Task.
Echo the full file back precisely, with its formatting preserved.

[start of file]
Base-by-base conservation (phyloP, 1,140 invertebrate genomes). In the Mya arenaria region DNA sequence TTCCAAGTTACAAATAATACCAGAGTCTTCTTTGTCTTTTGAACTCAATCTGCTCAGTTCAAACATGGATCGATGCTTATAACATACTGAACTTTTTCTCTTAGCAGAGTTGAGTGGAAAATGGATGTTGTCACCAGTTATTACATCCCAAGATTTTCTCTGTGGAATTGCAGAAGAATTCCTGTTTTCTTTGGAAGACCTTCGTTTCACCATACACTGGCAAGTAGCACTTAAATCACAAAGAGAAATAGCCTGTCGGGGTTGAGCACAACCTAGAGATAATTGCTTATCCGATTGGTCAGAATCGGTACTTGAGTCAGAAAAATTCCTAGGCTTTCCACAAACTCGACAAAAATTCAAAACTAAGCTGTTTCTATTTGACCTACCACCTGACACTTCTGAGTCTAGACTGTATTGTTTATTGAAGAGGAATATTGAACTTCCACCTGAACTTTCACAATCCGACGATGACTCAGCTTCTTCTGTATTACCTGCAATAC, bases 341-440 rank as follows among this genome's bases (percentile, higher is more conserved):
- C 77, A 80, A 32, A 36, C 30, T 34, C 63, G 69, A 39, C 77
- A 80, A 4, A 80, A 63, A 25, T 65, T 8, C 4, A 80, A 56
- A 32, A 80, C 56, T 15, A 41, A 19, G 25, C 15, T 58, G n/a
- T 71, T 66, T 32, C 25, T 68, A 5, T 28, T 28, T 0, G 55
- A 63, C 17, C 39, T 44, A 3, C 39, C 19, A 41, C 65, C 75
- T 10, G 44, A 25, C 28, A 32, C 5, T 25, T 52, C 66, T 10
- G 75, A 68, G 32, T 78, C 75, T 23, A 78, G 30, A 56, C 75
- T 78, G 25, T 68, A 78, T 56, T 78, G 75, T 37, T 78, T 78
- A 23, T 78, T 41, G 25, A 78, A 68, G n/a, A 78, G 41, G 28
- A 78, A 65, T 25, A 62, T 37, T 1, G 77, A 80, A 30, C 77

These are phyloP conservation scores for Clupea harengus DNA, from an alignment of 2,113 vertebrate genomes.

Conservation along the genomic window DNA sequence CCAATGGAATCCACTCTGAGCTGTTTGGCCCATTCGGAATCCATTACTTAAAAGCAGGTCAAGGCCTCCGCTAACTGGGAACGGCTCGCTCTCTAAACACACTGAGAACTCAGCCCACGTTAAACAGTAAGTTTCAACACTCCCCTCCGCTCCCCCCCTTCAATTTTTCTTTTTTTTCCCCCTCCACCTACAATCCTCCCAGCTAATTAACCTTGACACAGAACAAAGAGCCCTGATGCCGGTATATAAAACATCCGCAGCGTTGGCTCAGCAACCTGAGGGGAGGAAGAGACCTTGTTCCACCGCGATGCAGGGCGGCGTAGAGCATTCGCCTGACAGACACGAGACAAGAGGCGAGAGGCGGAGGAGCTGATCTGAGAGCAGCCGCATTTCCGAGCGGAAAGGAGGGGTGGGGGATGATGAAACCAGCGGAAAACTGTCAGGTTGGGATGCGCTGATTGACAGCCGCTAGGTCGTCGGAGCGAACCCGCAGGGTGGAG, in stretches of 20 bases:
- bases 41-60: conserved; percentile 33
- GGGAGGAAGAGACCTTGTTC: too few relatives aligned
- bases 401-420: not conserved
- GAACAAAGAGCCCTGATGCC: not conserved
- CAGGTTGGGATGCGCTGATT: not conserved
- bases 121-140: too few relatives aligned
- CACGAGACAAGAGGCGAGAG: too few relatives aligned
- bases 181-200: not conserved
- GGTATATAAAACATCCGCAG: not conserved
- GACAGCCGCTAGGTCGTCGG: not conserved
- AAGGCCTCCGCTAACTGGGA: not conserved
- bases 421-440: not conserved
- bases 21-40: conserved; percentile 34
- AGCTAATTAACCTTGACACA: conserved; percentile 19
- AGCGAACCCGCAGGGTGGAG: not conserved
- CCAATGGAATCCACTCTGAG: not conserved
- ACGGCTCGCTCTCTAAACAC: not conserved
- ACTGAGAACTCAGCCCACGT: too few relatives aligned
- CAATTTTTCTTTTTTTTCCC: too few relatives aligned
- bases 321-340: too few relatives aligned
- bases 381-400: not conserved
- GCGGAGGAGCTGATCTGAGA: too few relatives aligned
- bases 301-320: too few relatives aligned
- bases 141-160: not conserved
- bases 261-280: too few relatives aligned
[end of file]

Base-by-base conservation (phyloP, 1,140 invertebrate genomes). In the Mya arenaria region DNA sequence TTCCAAGTTACAAATAATACCAGAGTCTTCTTTGTCTTTTGAACTCAATCTGCTCAGTTCAAACATGGATCGATGCTTATAACATACTGAACTTTTTCTCTTAGCAGAGTTGAGTGGAAAATGGATGTTGTCACCAGTTATTACATCCCAAGATTTTCTCTGTGGAATTGCAGAAGAATTCCTGTTTTCTTTGGAAGACCTTCGTTTCACCATACACTGGCAAGTAGCACTTAAATCACAAAGAGAAATAGCCTGTCGGGGTTGAGCACAACCTAGAGATAATTGCTTATCCGATTGGTCAGAATCGGTACTTGAGTCAGAAAAATTCCTAGGCTTTCCACAAACTCGACAAAAATTCAAAACTAAGCTGTTTCTATTTGACCTACCACCTGACACTTCTGAGTCTAGACTGTATTGTTTATTGAAGAGGAATATTGAACTTCCACCTGAACTTTCACAATCCGACGATGACTCAGCTTCTTCTGTATTACCTGCAATAC, bases 341-440 rank as follows among this genome's bases (percentile, higher is more conserved):
- C 77, A 80, A 32, A 36, C 30, T 34, C 63, G 69, A 39, C 77
- A 80, A 4, A 80, A 63, A 25, T 65, T 8, C 4, A 80, A 56
- A 32, A 80, C 56, T 15, A 41, A 19, G 25, C 15, T 58, G n/a
- T 71, T 66, T 32, C 25, T 68, A 5, T 28, T 28, T 0, G 55
- A 63, C 17, C 39, T 44, A 3, C 39, C 19, A 41, C 65, C 75
- T 10, G 44, A 25, C 28, A 32, C 5, T 25, T 52, C 66, T 10
- G 75, A 68, G 32, T 78, C 75, T 23, A 78, G 30, A 56, C 75
- T 78, G 25, T 68, A 78, T 56, T 78, G 75, T 37, T 78, T 78
- A 23, T 78, T 41, G 25, A 78, A 68, G n/a, A 78, G 41, G 28
- A 78, A 65, T 25, A 62, T 37, T 1, G 77, A 80, A 30, C 77

These are phyloP conservation scores for Clupea harengus DNA, from an alignment of 2,113 vertebrate genomes.

Conservation along the genomic window DNA sequence CCAATGGAATCCACTCTGAGCTGTTTGGCCCATTCGGAATCCATTACTTAAAAGCAGGTCAAGGCCTCCGCTAACTGGGAACGGCTCGCTCTCTAAACACACTGAGAACTCAGCCCACGTTAAACAGTAAGTTTCAACACTCCCCTCCGCTCCCCCCCTTCAATTTTTCTTTTTTTTCCCCCTCCACCTACAATCCTCCCAGCTAATTAACCTTGACACAGAACAAAGAGCCCTGATGCCGGTATATAAAACATCCGCAGCGTTGGCTCAGCAACCTGAGGGGAGGAAGAGACCTTGTTCCACCGCGATGCAGGGCGGCGTAGAGCATTCGCCTGACAGACACGAGACAAGAGGCGAGAGGCGGAGGAGCTGATCTGAGAGCAGCCGCATTTCCGAGCGGAAAGGAGGGGTGGGGGATGATGAAACCAGCGGAAAACTGTCAGGTTGGGATGCGCTGATTGACAGCCGCTAGGTCGTCGGAGCGAACCCGCAGGGTGGAG, in stretches of 20 bases:
- bases 41-60: conserved; percentile 33
- GGGAGGAAGAGACCTTGTTC: too few relatives aligned
- bases 401-420: not conserved
- GAACAAAGAGCCCTGATGCC: not conserved
- CAGGTTGGGATGCGCTGATT: not conserved
- bases 121-140: too few relatives aligned
- CACGAGACAAGAGGCGAGAG: too few relatives aligned
- bases 181-200: not conserved
- GGTATATAAAACATCCGCAG: not conserved
- GACAGCCGCTAGGTCGTCGG: not conserved
- AAGGCCTCCGCTAACTGGGA: not conserved
- bases 421-440: not conserved
- bases 21-40: conserved; percentile 34
- AGCTAATTAACCTTGACACA: conserved; percentile 19
- AGCGAACCCGCAGGGTGGAG: not conserved
- CCAATGGAATCCACTCTGAG: not conserved
- ACGGCTCGCTCTCTAAACAC: not conserved
- ACTGAGAACTCAGCCCACGT: too few relatives aligned
- CAATTTTTCTTTTTTTTCCC: too few relatives aligned
- bases 321-340: too few relatives aligned
- bases 381-400: not conserved
- GCGGAGGAGCTGATCTGAGA: too few relatives aligned
- bases 301-320: too few relatives aligned
- bases 141-160: not conserved
- bases 261-280: too few relatives aligned